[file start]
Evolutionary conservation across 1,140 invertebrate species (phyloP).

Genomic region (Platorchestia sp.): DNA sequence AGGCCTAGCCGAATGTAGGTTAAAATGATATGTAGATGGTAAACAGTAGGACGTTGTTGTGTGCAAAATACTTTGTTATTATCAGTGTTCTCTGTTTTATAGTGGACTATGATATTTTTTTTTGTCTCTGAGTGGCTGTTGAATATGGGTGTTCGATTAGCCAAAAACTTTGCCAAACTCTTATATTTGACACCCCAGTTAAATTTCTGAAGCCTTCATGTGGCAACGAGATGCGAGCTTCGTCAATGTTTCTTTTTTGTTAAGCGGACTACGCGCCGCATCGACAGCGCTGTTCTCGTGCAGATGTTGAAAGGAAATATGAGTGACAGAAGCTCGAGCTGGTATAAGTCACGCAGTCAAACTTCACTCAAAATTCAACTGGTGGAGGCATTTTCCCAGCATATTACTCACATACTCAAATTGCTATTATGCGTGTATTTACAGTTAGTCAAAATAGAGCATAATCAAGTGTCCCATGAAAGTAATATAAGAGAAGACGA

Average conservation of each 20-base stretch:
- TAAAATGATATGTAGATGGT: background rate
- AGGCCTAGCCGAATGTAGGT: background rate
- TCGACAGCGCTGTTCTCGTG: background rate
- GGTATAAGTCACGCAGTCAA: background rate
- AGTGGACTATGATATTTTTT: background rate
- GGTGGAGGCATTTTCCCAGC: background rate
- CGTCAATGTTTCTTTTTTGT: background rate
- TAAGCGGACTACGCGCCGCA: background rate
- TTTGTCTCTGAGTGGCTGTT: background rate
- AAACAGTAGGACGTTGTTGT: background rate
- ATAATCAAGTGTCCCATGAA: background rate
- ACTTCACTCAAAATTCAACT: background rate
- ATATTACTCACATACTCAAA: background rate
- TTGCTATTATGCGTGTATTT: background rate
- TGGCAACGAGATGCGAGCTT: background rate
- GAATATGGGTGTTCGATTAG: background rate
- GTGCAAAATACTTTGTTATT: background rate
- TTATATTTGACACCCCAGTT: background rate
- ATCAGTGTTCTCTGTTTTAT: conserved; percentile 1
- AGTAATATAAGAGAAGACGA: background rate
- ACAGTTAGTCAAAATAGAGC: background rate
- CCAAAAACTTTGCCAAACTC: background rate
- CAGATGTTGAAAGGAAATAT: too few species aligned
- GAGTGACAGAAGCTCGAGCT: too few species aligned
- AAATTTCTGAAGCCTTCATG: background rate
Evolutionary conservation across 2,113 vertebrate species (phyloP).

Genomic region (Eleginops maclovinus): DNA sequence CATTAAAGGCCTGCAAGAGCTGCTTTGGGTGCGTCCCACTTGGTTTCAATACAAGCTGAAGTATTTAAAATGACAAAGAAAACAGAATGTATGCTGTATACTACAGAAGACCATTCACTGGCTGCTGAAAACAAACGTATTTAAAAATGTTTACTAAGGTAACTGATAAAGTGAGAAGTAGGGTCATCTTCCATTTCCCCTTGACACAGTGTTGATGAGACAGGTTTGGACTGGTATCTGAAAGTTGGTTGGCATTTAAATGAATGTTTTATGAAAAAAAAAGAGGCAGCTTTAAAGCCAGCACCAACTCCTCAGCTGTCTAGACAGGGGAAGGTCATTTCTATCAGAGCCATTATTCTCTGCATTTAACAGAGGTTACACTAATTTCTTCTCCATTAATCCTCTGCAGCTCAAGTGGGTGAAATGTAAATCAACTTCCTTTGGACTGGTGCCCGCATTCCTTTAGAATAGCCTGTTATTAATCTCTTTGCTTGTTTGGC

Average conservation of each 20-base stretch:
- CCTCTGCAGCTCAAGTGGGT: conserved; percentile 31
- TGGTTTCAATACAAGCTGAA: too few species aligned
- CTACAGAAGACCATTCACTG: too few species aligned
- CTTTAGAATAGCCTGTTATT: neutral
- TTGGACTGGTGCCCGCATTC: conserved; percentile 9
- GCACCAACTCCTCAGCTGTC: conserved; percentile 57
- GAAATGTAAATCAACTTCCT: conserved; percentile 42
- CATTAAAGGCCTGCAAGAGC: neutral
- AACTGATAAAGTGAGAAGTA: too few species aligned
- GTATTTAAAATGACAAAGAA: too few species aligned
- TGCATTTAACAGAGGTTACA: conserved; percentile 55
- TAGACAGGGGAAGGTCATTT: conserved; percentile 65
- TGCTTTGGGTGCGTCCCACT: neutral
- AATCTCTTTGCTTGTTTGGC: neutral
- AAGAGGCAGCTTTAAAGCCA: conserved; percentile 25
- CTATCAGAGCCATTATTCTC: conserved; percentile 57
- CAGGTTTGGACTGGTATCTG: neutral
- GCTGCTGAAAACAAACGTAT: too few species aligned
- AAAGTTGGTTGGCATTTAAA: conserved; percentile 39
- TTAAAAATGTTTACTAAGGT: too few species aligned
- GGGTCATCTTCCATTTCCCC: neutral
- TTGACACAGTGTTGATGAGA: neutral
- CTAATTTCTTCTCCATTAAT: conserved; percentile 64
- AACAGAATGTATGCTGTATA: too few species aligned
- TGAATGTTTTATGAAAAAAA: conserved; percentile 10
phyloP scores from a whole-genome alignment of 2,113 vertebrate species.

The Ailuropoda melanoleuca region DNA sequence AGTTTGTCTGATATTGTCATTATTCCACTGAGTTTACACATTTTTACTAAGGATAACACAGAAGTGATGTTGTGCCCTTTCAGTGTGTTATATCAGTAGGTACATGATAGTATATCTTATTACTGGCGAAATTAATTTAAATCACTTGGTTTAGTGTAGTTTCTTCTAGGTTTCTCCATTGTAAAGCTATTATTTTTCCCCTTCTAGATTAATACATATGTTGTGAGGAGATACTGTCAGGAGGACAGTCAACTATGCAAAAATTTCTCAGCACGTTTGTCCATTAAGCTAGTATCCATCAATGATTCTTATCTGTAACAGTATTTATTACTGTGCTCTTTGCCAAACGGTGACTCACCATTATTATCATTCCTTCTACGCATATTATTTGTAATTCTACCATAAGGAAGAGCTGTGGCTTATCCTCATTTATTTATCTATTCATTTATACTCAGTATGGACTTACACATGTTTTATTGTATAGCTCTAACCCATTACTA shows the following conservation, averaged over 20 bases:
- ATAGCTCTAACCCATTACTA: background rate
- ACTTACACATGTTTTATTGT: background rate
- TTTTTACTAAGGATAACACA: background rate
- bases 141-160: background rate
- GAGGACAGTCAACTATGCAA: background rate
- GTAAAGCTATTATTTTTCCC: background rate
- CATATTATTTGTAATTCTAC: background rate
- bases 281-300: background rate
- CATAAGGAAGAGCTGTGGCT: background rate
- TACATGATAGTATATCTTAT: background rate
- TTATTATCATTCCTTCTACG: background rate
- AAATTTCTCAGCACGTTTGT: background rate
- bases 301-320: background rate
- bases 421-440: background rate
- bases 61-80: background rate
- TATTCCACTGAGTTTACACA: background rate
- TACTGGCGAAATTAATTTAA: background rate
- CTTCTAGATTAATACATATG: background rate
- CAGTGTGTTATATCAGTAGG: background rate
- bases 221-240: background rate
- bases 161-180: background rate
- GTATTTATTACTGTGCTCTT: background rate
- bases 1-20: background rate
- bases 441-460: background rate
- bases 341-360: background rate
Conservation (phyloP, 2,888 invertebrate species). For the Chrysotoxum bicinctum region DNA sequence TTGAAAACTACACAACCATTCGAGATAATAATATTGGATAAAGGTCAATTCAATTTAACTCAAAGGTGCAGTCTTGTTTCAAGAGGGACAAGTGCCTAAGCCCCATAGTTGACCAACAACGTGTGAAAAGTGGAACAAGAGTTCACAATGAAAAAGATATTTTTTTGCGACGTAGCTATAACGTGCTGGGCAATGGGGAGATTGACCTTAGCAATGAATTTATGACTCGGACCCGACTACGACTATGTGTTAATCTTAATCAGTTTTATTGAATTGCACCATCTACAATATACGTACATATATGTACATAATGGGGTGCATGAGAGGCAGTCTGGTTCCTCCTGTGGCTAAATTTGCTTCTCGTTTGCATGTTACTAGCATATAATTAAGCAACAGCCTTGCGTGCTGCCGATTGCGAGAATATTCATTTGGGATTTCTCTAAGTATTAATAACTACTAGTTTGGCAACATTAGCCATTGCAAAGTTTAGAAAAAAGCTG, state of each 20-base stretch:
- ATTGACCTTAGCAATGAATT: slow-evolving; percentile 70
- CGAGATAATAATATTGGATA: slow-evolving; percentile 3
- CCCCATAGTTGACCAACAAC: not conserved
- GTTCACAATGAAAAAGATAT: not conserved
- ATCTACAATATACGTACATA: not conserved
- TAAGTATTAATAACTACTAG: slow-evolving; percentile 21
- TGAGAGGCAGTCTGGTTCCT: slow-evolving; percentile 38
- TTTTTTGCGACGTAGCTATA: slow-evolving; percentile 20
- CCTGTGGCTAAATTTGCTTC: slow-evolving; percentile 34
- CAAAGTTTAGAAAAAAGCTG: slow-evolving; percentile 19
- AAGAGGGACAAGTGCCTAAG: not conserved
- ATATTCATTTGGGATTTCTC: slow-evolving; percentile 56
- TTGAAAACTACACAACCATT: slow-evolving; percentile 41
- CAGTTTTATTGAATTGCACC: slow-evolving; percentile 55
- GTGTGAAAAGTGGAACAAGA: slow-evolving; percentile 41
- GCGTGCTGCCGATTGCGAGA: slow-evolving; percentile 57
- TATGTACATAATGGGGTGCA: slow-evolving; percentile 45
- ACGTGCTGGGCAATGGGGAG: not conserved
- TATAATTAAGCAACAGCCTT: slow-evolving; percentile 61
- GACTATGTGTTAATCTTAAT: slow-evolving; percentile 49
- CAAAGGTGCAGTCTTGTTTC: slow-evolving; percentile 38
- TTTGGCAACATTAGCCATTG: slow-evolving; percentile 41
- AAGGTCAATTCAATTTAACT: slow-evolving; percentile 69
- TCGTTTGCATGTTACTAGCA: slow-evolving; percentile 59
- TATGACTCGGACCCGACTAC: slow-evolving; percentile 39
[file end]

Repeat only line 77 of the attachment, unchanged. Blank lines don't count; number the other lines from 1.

- CAGTGTGTTATATCAGTAGG: background rate